There’s something romantic about the idea of songwriter Travis Cyr, living in the St. John Valley, writing songs during the day, playing music in County bars at night, living life deliberately up in the great north. After all, Cyr didn’t have to move home to Van Buren; he could have stayed in Portland or Vermont, both of which boast far more robust music scenes. He’s certainly got the talent to go toe-to-toe with any bigger city band or songwriter. But why would he, when he’s right where he wants to be?
Despite Cyr’s steadfast devotion to the County — in addition to playing music there, he books shows at Eureka Hall in Stockholm and each year plans the Arootsakoostik Festival in New Sweden — his songs could be about anyone living in a rural place, with its ample space to breathe and space. On his latest album, a self-titled release that came out in early November, he pulls together songs written over the course of nearly ten years, some of which appear on earlier albums, some of which are brand-new. “Travis Cyr,” packed with 19 songs in total, is the perfect primer on Cyr’s work — a muscular, thoughtful, intense brand of acoustic folk, peppered with bluegrass-y flourishes and propelled by chunky, rhythmic guitar riffs.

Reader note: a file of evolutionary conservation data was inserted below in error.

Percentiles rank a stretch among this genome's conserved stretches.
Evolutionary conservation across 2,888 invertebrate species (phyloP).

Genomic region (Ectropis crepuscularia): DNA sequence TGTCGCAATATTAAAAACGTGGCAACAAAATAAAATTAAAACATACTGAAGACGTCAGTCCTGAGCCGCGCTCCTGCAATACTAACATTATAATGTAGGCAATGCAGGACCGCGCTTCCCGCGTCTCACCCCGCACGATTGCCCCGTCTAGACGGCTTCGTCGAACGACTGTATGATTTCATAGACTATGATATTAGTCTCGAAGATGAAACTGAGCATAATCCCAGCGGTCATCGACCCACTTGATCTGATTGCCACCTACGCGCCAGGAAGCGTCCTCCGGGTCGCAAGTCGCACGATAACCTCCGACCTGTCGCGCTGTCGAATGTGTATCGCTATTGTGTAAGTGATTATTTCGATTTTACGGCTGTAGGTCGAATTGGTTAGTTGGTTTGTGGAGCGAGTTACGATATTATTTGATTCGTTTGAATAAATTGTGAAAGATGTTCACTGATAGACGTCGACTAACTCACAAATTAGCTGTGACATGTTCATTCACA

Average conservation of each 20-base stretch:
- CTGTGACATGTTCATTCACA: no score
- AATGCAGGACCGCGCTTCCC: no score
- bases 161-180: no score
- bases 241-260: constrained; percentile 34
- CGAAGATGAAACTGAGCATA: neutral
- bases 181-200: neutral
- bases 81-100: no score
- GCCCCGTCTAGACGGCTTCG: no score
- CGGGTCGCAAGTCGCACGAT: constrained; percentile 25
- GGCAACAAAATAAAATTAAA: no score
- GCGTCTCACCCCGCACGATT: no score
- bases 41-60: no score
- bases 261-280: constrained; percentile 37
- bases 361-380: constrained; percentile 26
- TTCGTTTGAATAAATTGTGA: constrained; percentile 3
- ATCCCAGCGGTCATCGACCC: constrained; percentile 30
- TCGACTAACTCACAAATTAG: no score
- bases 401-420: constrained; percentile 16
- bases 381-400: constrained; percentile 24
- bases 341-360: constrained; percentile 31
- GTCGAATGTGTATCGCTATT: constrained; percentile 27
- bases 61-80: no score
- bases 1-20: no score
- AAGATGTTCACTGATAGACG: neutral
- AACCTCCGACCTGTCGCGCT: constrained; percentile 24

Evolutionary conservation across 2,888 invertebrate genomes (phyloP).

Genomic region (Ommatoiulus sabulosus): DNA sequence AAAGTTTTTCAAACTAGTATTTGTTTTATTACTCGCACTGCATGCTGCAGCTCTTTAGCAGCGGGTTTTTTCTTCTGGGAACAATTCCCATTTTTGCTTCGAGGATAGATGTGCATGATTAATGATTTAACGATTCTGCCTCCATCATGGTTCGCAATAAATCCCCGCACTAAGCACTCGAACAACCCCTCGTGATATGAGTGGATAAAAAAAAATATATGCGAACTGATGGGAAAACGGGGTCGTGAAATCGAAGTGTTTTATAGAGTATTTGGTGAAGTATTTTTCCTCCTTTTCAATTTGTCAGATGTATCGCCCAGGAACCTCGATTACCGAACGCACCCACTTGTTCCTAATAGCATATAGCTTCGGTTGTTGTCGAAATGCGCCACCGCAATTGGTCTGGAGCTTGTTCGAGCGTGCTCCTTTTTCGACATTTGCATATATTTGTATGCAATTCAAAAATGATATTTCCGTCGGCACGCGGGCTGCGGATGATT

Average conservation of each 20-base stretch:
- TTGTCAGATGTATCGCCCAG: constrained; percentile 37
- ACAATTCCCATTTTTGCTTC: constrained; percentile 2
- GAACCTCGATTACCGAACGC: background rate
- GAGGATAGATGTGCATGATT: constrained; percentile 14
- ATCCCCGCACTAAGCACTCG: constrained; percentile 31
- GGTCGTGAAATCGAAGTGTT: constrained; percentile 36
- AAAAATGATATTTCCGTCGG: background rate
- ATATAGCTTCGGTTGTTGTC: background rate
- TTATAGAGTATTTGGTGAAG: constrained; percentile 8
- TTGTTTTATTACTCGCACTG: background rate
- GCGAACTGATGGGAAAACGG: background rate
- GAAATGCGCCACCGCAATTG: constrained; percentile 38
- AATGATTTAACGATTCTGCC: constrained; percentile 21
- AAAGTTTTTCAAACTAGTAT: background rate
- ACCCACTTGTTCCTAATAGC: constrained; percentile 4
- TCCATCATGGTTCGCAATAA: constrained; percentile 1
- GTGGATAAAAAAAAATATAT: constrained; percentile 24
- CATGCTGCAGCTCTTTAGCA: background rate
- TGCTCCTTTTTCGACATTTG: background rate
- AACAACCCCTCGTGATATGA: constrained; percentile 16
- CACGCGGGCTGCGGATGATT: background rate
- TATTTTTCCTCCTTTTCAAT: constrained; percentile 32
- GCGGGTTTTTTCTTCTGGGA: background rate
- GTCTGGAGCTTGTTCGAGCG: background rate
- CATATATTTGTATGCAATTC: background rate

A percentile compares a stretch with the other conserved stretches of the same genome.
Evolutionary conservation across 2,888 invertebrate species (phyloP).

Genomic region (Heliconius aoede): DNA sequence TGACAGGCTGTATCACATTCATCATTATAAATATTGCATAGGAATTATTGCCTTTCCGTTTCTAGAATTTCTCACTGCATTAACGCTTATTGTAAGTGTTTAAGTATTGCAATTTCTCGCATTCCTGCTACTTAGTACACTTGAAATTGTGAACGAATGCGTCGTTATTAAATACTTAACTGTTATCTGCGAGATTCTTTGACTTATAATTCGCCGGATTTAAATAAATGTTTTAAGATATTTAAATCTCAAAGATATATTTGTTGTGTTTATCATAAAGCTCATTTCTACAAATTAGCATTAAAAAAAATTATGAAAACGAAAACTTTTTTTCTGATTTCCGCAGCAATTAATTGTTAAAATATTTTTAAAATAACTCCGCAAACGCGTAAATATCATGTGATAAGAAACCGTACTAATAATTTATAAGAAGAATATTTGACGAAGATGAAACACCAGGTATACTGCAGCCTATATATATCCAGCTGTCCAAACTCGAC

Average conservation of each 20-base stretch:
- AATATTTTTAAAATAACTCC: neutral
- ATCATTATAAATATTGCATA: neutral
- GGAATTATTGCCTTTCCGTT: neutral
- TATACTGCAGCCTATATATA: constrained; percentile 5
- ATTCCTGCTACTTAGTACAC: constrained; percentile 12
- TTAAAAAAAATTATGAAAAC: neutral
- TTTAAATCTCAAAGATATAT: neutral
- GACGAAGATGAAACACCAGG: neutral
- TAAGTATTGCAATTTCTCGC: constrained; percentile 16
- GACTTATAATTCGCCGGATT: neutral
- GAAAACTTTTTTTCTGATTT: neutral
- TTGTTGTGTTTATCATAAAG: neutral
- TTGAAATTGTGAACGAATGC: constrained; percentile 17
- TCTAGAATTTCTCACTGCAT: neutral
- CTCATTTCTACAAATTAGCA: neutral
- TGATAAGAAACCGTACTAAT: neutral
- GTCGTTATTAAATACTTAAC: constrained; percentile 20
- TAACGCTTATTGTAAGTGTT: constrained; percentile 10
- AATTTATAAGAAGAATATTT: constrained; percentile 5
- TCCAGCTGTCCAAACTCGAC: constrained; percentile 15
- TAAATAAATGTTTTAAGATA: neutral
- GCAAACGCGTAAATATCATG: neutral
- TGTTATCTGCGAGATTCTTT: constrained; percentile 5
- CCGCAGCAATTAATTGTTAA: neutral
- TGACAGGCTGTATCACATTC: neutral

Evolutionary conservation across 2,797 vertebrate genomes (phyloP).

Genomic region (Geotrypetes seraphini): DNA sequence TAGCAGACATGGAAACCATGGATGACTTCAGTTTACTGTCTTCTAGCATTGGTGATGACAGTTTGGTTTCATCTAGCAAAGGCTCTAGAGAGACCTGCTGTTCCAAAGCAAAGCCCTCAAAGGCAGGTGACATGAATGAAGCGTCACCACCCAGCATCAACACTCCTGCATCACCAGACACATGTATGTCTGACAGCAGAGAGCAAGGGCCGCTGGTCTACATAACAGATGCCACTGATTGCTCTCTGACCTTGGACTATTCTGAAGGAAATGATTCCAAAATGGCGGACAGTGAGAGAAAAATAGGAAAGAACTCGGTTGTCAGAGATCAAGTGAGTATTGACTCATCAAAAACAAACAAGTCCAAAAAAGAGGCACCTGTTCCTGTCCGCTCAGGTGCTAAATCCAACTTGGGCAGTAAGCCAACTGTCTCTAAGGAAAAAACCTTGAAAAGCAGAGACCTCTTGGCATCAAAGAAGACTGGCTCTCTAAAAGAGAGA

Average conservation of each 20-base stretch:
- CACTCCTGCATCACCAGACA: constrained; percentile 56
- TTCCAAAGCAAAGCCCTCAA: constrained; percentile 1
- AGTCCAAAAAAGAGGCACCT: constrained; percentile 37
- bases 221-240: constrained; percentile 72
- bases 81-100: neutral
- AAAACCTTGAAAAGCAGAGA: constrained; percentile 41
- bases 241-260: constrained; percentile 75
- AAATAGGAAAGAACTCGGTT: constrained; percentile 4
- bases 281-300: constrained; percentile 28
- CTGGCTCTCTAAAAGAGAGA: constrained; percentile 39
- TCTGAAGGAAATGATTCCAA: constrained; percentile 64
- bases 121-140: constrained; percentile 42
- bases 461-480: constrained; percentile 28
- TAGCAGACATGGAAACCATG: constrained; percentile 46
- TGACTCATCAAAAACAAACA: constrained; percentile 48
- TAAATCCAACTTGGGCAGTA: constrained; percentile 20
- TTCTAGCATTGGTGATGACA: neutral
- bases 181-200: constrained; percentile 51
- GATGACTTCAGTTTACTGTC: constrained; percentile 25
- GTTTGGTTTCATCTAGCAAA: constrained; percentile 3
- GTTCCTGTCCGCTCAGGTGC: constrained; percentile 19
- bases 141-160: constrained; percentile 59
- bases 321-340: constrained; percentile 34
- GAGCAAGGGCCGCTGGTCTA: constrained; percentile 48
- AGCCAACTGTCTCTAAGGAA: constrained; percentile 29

There are a number of highlights here, starting with opening track “Feel Like I,” a rollicking, transformational bluegrass barnstormer, recorded, as many of the songs here were, in Portland with longtime musician and engineer (and County native) Frank Hopkins. “Song of Myself,” one of the album’s true rockers, features Cyr reassuring himself about something — it’s the kind of confessional, direct songwriting you might hear from early-era Ani DiFranco. “Orbit,” a gorgeous, simple folk song, could be on an Avett Brothers album, while “Bag of Rain” falls somewhere right in between those two styles. Cyr, as strong a lyricist as he is guitarist, is not afraid to go for the five, seven, even twelve-minute song, like the excellent “Captain,” a song about the tracking of the seasons, and of emotions, or the extended jam “Bob Dylan’s Canadian Wife,” a spooky slow-burner that somehow conjures by My Morning Jacket and Neil Young, both of which first appeared on earlier albums, re-recorded versions appearing here. Even with those bluegrass and rock trappings, Cyr is one of those rare birds nowadays — a true blue folksinger, in the best sense of the word.